Tuesday, 12 January 2021

Imagine a world

Here we are again in Covid country. Either I've become habituated to lockdowns, or I secretly crave a quiet existence, as I'm not finding it too hard this time around... as long as I ration my consumption of the news. Occasionally, for my own buoyancy, I need to think about something other than mounting Covid cases.

A photo album showing the World Trade Center
Photos of the twin towers in my album
The big distraction for me in lockdown 3 has been my writing. I'm inching towards the finish line (first draft) of my latest novel about New York in 2001. When I conceived this book in the summer, it was intended to be a light piece of escapism, based on my own experiences of living in Manhattan during the late 1990s (more City, not much Sex). Inevitably the story has become a shade darker as September 11 looms in the latter stages of the plot line. 

All the research I've been doing on the September 11 attacks has put lockdown in perspective. During the past few weeks, I've trawled the internet for newspaper articles, YouTube interviews with survivors and clips of people roaming around lower Manhattan in the aftermath, bewildered and coated in grey ash. 

To write the final scenes of my book, I've chosen to put myself into the shoes of a middle-aged American man attempting to evacuate the south tower of the World Trade Center. At the time of the attack (I was on my honeymoon), I remember feeling haunted by all the firsthand accounts, as well as the text messages and voicemails sent by desperate office workers trapped in the twin towers.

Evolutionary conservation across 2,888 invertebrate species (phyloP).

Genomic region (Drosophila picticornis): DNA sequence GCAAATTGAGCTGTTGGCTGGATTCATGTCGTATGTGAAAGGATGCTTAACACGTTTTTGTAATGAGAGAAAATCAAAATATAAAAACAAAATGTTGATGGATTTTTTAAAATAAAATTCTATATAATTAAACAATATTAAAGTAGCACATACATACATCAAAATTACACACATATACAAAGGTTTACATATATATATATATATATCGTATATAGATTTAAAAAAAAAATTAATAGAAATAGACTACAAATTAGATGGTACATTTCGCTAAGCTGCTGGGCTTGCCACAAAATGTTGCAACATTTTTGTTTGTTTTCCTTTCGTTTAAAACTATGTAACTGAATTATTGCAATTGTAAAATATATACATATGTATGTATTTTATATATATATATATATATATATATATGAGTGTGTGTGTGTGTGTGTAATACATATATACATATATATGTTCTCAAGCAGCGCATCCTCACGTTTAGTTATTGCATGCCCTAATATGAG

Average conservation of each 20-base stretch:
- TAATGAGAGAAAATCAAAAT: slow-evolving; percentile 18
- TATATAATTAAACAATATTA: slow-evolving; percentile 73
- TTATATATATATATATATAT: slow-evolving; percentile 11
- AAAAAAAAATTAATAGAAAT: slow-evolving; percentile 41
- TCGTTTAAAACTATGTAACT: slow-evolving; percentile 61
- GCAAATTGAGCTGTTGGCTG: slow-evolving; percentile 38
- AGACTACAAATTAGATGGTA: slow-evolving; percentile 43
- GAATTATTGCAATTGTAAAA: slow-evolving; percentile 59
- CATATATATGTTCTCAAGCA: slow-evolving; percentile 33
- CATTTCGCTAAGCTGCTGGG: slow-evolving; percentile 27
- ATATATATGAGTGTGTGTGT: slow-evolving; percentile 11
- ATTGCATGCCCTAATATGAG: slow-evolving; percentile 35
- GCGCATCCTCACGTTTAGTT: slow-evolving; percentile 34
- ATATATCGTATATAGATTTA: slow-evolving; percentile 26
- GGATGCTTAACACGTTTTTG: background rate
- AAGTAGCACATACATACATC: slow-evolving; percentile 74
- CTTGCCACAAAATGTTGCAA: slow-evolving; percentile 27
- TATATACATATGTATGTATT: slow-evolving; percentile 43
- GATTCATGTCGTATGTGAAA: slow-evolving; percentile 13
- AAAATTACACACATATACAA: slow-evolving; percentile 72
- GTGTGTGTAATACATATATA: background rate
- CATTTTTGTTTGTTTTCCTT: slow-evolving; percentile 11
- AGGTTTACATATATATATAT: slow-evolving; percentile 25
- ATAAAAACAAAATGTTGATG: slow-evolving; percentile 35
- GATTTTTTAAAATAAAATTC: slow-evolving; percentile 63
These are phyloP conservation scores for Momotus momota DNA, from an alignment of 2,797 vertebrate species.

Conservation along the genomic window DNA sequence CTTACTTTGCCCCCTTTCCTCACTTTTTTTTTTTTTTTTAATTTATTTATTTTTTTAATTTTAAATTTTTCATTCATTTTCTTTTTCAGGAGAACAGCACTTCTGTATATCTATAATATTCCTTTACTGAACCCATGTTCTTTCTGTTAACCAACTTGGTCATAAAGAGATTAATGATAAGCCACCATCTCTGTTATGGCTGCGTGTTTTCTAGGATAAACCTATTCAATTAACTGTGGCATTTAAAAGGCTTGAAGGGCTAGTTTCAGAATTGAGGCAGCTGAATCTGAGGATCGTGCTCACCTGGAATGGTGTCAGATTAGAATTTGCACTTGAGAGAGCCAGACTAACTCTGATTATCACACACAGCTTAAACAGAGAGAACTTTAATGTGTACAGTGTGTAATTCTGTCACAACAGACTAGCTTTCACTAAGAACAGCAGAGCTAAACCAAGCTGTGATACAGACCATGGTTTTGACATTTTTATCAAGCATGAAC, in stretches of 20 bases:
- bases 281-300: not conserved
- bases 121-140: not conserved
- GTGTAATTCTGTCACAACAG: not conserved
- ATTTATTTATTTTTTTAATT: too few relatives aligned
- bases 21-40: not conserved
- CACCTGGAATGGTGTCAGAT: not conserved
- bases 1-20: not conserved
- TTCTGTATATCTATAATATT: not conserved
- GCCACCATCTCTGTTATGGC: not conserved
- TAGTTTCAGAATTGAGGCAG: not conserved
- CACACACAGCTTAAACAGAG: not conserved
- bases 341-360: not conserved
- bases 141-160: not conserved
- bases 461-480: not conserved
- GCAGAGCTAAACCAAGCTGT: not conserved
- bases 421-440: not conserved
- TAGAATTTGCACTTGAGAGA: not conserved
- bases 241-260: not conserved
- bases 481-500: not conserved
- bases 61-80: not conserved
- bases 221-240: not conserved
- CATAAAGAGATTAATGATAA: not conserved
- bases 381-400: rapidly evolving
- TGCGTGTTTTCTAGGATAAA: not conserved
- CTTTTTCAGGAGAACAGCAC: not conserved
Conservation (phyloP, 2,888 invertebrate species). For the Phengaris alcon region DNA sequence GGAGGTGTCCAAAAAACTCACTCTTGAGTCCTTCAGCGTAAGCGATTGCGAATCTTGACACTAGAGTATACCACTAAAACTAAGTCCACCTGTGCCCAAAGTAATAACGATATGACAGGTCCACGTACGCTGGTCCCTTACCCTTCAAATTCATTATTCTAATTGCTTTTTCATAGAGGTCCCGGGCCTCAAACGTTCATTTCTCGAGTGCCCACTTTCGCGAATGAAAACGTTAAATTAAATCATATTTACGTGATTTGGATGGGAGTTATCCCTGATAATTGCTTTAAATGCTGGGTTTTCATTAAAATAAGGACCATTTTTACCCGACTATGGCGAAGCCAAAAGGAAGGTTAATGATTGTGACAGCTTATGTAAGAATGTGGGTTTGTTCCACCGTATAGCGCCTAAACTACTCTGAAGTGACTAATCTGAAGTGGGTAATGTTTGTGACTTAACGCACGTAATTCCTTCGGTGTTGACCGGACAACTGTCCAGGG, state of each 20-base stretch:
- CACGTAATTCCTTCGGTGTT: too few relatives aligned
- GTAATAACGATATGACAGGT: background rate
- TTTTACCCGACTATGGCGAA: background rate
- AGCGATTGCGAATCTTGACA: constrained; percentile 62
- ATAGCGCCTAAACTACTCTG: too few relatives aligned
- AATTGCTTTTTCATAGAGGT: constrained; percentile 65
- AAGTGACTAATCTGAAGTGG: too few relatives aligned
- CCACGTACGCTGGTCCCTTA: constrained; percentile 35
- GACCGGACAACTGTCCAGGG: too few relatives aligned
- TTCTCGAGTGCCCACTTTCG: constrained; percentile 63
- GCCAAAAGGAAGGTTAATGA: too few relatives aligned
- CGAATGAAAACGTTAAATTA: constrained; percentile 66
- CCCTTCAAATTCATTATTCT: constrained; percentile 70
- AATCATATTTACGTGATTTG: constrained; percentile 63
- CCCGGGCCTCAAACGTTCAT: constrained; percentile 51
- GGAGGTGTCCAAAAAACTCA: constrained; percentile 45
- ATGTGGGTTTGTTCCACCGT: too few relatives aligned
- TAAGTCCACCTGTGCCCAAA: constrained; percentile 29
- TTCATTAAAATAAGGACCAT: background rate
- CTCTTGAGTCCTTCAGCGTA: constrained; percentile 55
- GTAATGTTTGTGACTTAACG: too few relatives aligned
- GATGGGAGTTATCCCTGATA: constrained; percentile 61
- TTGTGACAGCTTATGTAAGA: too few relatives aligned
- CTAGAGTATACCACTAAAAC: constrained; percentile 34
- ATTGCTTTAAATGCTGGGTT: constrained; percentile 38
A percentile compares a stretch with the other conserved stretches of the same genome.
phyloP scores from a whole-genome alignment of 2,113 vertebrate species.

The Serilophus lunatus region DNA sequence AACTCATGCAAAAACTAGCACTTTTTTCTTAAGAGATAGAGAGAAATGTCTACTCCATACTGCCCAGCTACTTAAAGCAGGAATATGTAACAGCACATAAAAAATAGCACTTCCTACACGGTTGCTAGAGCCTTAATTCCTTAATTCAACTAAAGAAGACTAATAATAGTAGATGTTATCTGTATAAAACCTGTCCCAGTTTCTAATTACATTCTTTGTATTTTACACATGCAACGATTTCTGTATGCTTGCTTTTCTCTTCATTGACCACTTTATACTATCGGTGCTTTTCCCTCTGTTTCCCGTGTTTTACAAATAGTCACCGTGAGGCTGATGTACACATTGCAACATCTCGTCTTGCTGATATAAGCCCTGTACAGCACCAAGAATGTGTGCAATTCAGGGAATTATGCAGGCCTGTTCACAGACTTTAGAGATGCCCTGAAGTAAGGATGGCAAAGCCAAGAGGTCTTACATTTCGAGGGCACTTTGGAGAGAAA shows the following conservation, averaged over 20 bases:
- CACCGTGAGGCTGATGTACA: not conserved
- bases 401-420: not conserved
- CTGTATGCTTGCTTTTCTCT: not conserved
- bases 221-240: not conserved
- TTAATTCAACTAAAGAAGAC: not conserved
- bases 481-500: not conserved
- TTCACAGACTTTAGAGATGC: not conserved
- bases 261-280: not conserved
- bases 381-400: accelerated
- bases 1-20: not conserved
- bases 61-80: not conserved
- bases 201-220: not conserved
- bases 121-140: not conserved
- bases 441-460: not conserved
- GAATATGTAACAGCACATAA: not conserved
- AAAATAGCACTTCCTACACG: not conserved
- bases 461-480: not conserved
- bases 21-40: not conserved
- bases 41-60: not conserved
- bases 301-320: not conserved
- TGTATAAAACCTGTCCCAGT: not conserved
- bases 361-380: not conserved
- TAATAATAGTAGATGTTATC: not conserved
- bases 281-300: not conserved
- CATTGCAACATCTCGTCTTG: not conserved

My recent research has sent me back to that turbulent time when we all experienced a seismic shift in the way we saw the world and our place in it. Few of my contemporaries were familiar with Bin Laden or his brand of radicalism; even fewer anticipated an act of terrorism on the scale of September 11. In many ways, it was a loss of innocence for all of us.

By late 2001, I was no longer working in New York but I had friends who were affected by the attacks in one way or another (most had been at my wedding 10 days earlier). Nevertheless, I've deliberated over exploiting the disaster for fictional ends. I've even questioned whether I'm guilty of cultural appropriation by borrowing someone else's history and using it for my own purposes.

I haven't entirely made my peace with these issues, but I've always believed that stories have the potential to connect people and promote empathy. The engine in every story is the writer's imagination - if writers were only permitted to write about their own narrow experiences, it wouldn't be called fiction. If nothing else, my research has helped me to understand in some small measure how it felt to be caught up in a terrorist attack. Such trauma also casts a long shadow - another nuance I feel obliged to address within the book.

It's not easy, but for now I don't regret my choice of material. I'm learning so much - about human resilience, modern history and an event that is still shaping foreign policy today. If we can't engage imaginatively with these kinds of experiences, then eventually they will be lost to us. Stories - as long as they are told sensitively - shore up our collective memory. I have no doubt that in years to come we'll be reading chronicles about Covid and perhaps that will help us to make sense of these strange times.


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